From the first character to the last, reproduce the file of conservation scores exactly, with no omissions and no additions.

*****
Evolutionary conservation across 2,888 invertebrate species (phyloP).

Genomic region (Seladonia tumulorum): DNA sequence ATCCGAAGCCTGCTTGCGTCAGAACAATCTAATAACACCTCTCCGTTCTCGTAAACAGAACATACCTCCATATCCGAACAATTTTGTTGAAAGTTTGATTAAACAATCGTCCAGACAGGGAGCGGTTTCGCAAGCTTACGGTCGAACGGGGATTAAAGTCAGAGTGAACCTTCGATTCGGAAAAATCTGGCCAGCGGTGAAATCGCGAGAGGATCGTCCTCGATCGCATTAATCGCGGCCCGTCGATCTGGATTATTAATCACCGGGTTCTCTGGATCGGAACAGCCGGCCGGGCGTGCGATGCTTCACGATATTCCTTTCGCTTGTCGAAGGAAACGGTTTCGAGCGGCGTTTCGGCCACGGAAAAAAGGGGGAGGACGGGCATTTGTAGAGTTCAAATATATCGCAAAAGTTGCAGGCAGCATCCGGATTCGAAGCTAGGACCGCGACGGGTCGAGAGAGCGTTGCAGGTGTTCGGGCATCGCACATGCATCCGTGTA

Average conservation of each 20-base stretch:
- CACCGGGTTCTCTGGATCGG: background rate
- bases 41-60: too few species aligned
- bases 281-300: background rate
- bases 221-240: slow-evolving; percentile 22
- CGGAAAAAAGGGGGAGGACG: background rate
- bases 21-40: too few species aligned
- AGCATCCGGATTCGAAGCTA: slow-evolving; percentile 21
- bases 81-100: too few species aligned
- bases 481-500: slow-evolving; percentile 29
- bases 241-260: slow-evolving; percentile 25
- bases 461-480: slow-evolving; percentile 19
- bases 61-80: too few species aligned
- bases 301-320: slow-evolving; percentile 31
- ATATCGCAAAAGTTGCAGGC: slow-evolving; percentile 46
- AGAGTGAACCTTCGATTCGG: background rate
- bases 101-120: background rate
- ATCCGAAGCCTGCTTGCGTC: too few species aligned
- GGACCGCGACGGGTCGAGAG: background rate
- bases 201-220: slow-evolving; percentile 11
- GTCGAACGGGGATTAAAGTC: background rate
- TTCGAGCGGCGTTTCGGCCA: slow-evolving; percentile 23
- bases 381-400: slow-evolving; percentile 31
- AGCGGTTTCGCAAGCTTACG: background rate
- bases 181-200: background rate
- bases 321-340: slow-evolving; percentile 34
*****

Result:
Evolutionary conservation across 2,888 invertebrate species (phyloP).

Genomic region (Seladonia tumulorum): DNA sequence ATCCGAAGCCTGCTTGCGTCAGAACAATCTAATAACACCTCTCCGTTCTCGTAAACAGAACATACCTCCATATCCGAACAATTTTGTTGAAAGTTTGATTAAACAATCGTCCAGACAGGGAGCGGTTTCGCAAGCTTACGGTCGAACGGGGATTAAAGTCAGAGTGAACCTTCGATTCGGAAAAATCTGGCCAGCGGTGAAATCGCGAGAGGATCGTCCTCGATCGCATTAATCGCGGCCCGTCGATCTGGATTATTAATCACCGGGTTCTCTGGATCGGAACAGCCGGCCGGGCGTGCGATGCTTCACGATATTCCTTTCGCTTGTCGAAGGAAACGGTTTCGAGCGGCGTTTCGGCCACGGAAAAAAGGGGGAGGACGGGCATTTGTAGAGTTCAAATATATCGCAAAAGTTGCAGGCAGCATCCGGATTCGAAGCTAGGACCGCGACGGGTCGAGAGAGCGTTGCAGGTGTTCGGGCATCGCACATGCATCCGTGTA

Average conservation of each 20-base stretch:
- CACCGGGTTCTCTGGATCGG: background rate
- bases 41-60: too few species aligned
- bases 281-300: background rate
- bases 221-240: slow-evolving; percentile 22
- CGGAAAAAAGGGGGAGGACG: background rate
- bases 21-40: too few species aligned
- AGCATCCGGATTCGAAGCTA: slow-evolving; percentile 21
- bases 81-100: too few species aligned
- bases 481-500: slow-evolving; percentile 29
- bases 241-260: slow-evolving; percentile 25
- bases 461-480: slow-evolving; percentile 19
- bases 61-80: too few species aligned
- bases 301-320: slow-evolving; percentile 31
- ATATCGCAAAAGTTGCAGGC: slow-evolving; percentile 46
- AGAGTGAACCTTCGATTCGG: background rate
- bases 101-120: background rate
- ATCCGAAGCCTGCTTGCGTC: too few species aligned
- GGACCGCGACGGGTCGAGAG: background rate
- bases 201-220: slow-evolving; percentile 11
- GTCGAACGGGGATTAAAGTC: background rate
- TTCGAGCGGCGTTTCGGCCA: slow-evolving; percentile 23
- bases 381-400: slow-evolving; percentile 31
- AGCGGTTTCGCAAGCTTACG: background rate
- bases 181-200: background rate
- bases 321-340: slow-evolving; percentile 34